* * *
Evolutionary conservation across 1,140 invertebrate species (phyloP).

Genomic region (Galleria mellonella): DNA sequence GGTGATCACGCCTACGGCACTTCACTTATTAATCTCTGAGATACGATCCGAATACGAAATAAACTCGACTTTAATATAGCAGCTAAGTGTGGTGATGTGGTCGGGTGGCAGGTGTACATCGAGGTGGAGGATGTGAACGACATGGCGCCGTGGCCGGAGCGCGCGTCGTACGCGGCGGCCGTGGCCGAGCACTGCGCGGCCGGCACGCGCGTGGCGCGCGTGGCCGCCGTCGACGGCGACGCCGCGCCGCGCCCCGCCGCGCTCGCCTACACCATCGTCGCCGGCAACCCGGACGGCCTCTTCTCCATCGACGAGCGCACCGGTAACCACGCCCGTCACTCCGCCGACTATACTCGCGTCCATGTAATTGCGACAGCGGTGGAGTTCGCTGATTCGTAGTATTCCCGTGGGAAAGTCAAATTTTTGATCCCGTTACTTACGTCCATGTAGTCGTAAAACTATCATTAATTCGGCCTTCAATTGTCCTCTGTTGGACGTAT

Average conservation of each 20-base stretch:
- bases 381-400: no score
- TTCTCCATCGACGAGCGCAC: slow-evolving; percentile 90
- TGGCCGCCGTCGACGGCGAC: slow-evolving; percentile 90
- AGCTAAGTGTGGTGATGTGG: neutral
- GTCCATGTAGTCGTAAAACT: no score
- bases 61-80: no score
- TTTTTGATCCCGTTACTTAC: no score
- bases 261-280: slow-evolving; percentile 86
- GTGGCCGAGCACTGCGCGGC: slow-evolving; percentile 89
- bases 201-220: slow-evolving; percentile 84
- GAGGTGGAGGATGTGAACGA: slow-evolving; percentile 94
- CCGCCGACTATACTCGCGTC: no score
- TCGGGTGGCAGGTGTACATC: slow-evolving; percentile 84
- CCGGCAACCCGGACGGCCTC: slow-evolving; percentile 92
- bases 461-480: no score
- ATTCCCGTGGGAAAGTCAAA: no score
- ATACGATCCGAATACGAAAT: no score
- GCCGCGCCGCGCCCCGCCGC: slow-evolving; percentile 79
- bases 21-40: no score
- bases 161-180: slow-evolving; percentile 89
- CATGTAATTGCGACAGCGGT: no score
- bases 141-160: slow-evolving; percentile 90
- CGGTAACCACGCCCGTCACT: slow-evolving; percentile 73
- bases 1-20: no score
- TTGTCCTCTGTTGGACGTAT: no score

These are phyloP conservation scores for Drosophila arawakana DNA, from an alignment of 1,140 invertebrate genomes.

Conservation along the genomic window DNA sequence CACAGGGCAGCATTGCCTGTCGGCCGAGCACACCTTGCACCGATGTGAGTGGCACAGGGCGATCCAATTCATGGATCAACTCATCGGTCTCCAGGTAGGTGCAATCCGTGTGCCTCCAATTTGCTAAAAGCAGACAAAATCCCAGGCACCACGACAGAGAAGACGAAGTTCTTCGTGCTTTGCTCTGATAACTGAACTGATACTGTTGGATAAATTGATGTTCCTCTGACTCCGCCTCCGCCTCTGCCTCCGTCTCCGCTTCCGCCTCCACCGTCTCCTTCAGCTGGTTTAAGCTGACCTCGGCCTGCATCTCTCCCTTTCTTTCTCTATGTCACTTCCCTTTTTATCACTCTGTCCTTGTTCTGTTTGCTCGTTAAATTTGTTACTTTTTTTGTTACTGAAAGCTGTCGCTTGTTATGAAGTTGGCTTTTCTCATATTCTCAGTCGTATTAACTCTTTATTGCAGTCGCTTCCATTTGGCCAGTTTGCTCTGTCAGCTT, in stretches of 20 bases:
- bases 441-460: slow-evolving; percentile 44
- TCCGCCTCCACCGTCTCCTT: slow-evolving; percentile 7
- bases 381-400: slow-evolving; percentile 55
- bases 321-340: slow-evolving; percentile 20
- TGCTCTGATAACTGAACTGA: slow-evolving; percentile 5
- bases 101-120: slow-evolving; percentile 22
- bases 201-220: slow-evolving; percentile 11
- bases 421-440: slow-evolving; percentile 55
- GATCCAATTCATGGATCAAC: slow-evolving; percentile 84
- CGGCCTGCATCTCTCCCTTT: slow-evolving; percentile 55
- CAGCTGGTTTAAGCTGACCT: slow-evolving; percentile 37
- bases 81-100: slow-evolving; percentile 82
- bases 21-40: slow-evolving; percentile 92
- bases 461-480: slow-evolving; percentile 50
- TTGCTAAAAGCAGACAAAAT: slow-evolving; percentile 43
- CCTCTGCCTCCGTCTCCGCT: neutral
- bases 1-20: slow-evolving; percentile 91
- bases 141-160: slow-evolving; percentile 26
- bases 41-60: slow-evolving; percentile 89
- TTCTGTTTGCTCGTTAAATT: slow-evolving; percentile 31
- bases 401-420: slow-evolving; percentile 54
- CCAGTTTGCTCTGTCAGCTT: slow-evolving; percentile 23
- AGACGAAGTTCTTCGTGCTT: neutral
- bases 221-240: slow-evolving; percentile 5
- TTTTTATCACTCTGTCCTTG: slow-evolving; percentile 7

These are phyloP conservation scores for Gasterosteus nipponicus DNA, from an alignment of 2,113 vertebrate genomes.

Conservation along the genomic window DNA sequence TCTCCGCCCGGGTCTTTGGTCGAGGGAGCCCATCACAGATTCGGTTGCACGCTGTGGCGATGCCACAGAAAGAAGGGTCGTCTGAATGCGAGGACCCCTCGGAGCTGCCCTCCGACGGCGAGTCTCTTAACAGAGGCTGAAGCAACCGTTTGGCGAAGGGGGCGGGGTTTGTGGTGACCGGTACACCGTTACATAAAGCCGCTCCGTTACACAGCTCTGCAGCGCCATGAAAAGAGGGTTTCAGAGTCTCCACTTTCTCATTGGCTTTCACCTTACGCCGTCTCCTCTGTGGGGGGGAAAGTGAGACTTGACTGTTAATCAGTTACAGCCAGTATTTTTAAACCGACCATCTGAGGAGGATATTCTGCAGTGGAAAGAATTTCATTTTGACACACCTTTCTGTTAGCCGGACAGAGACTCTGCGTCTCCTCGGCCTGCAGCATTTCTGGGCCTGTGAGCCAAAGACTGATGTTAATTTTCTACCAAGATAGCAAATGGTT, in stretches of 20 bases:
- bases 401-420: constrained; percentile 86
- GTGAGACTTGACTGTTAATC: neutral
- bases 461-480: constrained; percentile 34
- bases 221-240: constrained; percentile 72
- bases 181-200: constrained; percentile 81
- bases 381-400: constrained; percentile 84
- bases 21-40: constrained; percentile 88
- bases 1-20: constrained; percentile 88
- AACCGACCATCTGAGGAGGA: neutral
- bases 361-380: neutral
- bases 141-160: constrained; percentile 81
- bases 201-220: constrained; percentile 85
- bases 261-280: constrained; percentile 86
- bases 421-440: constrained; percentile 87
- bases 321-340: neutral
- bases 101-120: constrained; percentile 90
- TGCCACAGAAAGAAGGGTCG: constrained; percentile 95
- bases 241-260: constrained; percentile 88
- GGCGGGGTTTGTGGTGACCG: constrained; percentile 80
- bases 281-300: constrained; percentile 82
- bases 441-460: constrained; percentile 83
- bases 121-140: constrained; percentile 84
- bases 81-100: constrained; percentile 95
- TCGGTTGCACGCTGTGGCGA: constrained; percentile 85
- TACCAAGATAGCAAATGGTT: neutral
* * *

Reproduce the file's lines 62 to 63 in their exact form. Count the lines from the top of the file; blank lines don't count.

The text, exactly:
- bases 181-200: constrained; percentile 81
- bases 381-400: constrained; percentile 84